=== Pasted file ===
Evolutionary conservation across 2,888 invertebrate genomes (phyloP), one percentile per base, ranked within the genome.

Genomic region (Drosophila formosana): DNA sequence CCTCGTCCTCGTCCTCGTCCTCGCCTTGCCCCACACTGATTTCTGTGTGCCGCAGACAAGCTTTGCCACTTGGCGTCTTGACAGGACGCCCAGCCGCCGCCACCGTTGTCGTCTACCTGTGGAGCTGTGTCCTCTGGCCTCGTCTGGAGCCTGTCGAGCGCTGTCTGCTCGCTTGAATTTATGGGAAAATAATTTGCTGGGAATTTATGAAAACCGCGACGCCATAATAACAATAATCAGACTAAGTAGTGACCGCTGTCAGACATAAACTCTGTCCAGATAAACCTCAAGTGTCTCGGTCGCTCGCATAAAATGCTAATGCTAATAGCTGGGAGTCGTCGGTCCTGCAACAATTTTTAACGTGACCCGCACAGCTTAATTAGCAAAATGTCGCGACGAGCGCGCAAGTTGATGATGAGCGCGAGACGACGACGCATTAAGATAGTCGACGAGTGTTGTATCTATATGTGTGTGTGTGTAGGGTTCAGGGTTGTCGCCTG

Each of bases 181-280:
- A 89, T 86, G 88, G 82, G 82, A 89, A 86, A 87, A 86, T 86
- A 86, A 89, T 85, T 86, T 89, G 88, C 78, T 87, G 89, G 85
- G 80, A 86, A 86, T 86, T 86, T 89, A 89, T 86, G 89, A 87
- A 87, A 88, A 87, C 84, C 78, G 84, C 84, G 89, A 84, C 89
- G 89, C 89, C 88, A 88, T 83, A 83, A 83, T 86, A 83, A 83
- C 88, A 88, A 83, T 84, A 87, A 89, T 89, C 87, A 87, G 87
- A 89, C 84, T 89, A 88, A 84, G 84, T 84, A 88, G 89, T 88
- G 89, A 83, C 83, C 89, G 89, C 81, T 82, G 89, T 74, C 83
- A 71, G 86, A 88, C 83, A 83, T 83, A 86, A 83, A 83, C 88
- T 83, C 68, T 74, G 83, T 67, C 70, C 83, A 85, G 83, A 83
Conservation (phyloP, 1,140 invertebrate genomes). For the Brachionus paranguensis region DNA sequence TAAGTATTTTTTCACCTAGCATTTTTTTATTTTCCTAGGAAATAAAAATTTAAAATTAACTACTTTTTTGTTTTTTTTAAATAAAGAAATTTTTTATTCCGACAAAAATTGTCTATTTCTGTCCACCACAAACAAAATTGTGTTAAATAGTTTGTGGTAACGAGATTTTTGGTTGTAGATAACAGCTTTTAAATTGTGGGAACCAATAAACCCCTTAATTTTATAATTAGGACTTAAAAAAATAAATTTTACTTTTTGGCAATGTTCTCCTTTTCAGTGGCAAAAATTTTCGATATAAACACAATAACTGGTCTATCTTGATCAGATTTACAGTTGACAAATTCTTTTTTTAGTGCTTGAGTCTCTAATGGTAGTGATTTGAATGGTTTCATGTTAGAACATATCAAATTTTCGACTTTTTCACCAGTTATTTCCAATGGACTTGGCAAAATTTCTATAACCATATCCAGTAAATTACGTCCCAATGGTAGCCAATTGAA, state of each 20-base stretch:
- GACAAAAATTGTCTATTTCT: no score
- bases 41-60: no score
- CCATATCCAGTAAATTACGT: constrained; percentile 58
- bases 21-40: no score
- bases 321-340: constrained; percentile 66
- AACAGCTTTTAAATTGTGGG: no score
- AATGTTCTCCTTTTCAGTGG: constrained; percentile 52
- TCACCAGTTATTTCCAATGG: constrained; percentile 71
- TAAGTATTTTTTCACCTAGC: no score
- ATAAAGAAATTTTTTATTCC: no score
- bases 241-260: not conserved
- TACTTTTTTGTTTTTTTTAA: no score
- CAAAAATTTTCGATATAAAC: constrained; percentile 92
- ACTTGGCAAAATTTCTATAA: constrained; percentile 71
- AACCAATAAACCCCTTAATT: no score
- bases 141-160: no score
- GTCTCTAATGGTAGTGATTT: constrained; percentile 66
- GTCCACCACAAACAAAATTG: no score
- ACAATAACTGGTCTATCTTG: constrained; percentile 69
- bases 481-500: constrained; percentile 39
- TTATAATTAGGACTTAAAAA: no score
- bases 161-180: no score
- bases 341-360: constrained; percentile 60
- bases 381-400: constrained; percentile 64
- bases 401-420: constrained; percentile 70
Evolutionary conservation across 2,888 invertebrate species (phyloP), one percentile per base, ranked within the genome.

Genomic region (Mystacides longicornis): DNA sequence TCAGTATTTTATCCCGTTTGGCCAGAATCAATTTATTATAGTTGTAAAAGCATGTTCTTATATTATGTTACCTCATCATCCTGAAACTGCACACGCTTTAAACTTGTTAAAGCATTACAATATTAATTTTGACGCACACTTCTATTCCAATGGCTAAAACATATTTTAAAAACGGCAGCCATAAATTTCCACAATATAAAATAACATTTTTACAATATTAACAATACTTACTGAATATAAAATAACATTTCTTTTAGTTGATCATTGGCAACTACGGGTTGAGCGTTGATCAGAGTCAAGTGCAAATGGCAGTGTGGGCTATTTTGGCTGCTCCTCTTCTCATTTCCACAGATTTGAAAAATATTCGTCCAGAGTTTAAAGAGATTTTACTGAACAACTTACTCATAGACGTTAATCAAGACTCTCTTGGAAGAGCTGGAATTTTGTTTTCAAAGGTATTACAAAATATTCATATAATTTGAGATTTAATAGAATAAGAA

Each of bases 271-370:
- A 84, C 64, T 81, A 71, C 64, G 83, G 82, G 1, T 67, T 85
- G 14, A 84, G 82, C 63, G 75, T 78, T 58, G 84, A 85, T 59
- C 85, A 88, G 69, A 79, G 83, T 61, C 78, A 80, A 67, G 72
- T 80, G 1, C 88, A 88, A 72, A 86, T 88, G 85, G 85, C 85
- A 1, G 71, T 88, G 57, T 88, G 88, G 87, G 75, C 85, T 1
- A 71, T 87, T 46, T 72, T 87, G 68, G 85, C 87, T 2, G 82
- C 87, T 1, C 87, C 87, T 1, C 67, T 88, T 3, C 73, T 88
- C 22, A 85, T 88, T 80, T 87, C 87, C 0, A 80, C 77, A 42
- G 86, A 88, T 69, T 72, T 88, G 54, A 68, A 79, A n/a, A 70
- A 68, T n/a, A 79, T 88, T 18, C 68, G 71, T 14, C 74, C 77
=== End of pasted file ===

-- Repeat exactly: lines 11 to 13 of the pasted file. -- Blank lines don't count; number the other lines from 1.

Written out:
- G 89, A 83, C 83, C 89, G 89, C 81, T 82, G 89, T 74, C 83
- A 71, G 86, A 88, C 83, A 83, T 83, A 86, A 83, A 83, C 88
- T 83, C 68, T 74, G 83, T 67, C 70, C 83, A 85, G 83, A 83